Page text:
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Intake Resonator Removal
Author : Matt York
Published : Sometime in 1999
Last Modified : 09/12/2002
It occured to me the other day that I still had one intake resonator left on the car. This was the one that hangs down from the bottom of the pipe that connects the TB (throttle body) to the MAS (mass-air sensor). I started to wonder if I would get any power benefits if I removed it (good), and if it would make the car louder (bad). I figured that since I already have an aftermarket intake, comparitively, the volume increase wouldn't be too severe.

So I got out the tools and removed the intake piping. This requires a 8mm socket and a pair of pliers. Also, it is much easier if you temporarily remove your air filter. Remember that dirt and your engine don't work well together, take the necessary percautions to keep any dirt or dust from getting into the TB.
  • Use the pliers to remove the hose clamps from the small rubber hoses on each side of the pipe, and then disconnect the hoses.

  • Use the 8mm socket to loosen the hose clamp that connects the pipe to the MAS. Disconnect the pipe from the MAS.

  • Use the 8mm socket to loosen the hose clamp that connects the pipe to the TB. Disconnect the pipe from the TB.

  • Stand right behind the intake and look toward the TB. If you look under the intake pipe at the resonator, on the right hand side you will see two small hoses connected to it. Remove these. Then you can simply pull the intake pipe and resonator off of the engine.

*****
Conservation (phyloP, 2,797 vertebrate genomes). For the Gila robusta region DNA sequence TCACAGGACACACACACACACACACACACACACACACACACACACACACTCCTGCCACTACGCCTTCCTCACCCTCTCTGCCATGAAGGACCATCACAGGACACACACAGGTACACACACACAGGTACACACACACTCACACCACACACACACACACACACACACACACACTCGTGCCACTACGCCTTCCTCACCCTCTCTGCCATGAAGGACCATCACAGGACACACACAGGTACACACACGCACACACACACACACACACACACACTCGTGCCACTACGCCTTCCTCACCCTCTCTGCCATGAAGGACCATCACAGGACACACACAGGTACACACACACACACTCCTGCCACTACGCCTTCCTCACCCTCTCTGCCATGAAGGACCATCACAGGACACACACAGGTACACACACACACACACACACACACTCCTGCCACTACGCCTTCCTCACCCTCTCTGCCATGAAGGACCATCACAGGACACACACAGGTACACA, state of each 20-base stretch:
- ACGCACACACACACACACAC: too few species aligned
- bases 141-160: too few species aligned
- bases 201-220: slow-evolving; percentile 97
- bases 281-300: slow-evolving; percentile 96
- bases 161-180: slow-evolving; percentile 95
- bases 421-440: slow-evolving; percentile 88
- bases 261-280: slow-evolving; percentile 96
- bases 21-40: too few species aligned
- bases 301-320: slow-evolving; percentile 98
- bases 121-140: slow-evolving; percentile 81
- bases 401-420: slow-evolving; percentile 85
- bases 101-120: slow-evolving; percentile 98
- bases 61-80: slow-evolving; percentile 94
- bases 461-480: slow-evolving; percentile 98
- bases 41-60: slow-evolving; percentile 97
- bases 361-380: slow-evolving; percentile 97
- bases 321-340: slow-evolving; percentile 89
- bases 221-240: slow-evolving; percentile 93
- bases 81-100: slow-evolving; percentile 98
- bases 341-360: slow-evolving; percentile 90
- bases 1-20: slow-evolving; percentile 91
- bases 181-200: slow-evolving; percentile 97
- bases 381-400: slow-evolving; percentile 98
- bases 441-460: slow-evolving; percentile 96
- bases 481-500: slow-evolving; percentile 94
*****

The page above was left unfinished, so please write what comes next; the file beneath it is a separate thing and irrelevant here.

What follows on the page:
When I had everything out I looked at the throttle body. Inside it was coated with tar (as you can see in the picture). I am planning to clean this out in the near future.

Now that the intake pipe and the resonator are out, use a 10mm socket to remove the resonator from the pipe.

The resulting 2.25" hole must be filled. I went to the local hardware store and found...

... a PVC end cap. This end cap has an inner diameter of 1.5" and an outer diameter of 2 3/16". I put it in the hole with the round side facing towards the inside of the pipe and held it in place using the stock hose clamp. Because the "plug" is 1/16" too small, I tighetened the hose clamp as far as it would go to make sure I had a good seal.

Here is a picture of the finished assembly. You can see the "plug" with the round side facing into the pipe. The curved metal tube inside the pipe is the crankcase breather.

Driving Impressions:
This modification seems to have made quite a difference. Previously, my car would seem rough at engine speeds above 3500 rpm. I had always assumed that this was due to internal friction in the engine, but with the resonator removed the engine is smooth all the way to redline. Consequentially, the car seems to rev a lot easier, and feels a little bit quicker. My theory is that the resonator was tuned to work with the stock air intake, with the cone filter it may have been creating some kind of dissonance in the airflow which was causing the roughness above 3500 rpm.

The trade off is an increase in volume. At idle and up to 3000 rpm the car doesn't seem much louder, and at higher rpms it has developed a throaty roar.

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